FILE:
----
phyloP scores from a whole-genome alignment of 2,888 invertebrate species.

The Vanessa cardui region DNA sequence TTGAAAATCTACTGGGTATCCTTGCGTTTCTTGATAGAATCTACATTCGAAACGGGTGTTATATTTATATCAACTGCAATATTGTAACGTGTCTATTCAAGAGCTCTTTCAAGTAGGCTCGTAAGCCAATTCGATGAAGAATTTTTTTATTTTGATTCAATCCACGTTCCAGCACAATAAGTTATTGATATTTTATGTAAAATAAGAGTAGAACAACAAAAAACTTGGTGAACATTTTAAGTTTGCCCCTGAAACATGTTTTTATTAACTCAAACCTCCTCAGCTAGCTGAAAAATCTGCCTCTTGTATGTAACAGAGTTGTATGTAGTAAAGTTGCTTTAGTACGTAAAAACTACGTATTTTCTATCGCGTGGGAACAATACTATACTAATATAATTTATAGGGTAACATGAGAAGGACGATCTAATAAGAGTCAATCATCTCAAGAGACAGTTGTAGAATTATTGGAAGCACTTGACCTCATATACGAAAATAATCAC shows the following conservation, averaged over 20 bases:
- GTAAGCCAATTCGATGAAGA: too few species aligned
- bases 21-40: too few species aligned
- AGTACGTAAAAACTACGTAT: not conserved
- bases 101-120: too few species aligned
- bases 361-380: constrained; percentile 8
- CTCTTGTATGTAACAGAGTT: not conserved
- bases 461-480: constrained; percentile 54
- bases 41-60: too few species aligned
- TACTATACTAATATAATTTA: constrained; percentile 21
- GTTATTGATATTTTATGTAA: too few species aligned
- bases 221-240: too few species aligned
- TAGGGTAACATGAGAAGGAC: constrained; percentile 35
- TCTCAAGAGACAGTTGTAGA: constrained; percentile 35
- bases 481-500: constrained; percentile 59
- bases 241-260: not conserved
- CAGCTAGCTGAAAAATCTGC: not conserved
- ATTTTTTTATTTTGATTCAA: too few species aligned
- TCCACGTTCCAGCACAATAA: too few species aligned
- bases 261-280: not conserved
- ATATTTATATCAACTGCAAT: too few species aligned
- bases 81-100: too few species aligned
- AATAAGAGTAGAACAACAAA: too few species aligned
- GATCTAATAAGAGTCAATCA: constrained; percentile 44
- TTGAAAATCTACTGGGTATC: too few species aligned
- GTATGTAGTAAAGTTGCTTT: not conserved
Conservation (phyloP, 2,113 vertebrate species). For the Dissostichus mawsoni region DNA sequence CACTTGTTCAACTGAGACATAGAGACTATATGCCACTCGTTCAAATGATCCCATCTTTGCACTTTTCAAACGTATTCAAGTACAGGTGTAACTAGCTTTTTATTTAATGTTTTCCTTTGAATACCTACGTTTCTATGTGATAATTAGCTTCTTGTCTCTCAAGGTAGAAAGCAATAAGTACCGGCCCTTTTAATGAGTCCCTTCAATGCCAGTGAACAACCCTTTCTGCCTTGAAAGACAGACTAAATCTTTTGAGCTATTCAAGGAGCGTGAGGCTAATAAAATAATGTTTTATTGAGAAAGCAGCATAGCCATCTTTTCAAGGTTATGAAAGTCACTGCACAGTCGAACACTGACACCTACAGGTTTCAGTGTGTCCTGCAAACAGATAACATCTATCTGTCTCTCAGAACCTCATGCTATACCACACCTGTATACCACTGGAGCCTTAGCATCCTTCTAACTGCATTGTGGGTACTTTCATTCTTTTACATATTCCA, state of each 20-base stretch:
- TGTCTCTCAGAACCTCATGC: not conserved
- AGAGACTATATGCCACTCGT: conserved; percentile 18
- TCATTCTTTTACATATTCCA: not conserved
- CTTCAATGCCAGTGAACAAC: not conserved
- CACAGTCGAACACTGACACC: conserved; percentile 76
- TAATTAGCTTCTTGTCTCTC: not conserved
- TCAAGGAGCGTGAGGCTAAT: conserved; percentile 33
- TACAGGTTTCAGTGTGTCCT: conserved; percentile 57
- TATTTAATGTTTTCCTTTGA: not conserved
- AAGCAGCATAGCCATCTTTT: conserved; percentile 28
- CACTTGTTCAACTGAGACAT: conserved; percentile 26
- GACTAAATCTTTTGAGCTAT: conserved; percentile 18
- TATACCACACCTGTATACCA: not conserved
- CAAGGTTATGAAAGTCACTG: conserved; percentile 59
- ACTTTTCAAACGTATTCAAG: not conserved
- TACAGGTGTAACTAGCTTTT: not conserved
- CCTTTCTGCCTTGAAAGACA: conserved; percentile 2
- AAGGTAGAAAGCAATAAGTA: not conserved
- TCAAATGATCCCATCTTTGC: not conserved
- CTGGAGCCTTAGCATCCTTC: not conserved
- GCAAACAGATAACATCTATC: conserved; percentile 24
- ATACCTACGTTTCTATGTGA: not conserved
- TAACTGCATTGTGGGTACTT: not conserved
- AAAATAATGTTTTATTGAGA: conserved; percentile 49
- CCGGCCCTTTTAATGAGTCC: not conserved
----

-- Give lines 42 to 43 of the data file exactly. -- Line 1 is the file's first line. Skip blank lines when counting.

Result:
- CAAGGTTATGAAAGTCACTG: conserved; percentile 59
- ACTTTTCAAACGTATTCAAG: not conserved